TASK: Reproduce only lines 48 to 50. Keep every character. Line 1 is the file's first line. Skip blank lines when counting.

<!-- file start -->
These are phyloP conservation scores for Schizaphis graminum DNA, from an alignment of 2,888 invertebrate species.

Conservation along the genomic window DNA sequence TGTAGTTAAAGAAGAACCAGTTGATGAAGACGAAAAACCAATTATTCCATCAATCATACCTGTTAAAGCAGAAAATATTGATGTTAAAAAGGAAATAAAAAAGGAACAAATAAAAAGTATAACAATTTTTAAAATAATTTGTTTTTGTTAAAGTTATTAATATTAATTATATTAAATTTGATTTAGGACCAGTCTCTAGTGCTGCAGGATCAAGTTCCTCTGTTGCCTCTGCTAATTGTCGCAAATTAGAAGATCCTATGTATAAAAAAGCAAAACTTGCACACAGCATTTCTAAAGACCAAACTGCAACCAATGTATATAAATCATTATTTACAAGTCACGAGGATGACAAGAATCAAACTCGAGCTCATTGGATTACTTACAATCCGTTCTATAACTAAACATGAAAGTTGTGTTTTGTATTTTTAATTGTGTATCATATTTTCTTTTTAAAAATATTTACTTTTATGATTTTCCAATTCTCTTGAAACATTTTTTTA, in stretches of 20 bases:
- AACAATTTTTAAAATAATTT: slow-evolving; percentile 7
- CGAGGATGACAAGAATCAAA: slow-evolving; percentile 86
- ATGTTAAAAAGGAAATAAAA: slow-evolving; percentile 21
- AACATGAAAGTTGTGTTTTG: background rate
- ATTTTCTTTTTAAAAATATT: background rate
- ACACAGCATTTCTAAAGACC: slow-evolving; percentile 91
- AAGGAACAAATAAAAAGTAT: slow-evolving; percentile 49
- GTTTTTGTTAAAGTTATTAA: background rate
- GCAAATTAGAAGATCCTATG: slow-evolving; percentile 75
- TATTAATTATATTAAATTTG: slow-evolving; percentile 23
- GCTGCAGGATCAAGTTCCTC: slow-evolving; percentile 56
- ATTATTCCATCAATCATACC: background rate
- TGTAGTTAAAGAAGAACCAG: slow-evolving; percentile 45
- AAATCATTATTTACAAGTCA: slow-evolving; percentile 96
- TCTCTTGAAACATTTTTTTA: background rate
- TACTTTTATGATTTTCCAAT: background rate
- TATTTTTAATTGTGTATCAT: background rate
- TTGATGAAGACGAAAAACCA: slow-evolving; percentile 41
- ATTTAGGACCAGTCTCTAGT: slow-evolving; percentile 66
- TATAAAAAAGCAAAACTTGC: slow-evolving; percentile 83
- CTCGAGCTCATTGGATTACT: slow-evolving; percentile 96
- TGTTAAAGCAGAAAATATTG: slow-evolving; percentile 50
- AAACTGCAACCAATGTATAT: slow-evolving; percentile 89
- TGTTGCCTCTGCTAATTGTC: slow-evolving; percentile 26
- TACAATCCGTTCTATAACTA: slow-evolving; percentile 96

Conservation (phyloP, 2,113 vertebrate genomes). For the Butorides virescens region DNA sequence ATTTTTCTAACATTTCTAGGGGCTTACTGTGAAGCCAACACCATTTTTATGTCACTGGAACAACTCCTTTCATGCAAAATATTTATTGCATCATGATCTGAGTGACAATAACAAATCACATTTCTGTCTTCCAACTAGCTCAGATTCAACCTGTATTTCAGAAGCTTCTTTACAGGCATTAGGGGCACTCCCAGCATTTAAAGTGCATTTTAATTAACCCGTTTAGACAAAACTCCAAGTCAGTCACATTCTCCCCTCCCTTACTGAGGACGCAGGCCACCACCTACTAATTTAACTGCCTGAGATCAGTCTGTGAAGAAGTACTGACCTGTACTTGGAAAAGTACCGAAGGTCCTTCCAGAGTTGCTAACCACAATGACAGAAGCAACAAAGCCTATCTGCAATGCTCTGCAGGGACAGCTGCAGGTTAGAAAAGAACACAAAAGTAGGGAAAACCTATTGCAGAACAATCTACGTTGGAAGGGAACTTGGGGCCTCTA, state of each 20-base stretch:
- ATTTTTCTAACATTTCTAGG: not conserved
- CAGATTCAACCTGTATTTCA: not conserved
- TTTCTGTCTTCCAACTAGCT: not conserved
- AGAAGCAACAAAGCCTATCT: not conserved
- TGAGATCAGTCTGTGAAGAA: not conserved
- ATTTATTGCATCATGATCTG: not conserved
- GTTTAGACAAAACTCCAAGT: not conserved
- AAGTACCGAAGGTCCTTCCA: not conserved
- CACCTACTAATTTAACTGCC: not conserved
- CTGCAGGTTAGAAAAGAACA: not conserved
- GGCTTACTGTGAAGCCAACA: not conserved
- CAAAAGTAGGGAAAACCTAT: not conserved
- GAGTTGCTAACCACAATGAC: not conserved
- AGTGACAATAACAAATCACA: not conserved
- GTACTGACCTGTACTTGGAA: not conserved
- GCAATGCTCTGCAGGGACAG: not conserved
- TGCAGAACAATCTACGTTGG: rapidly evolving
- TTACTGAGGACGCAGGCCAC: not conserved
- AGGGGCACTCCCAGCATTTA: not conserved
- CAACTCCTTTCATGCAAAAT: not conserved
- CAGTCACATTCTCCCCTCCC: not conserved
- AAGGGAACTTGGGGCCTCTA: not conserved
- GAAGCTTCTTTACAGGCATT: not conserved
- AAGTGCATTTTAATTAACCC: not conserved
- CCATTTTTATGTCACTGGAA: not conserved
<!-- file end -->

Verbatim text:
- CAACTCCTTTCATGCAAAAT: not conserved
- CAGTCACATTCTCCCCTCCC: not conserved
- AAGGGAACTTGGGGCCTCTA: not conserved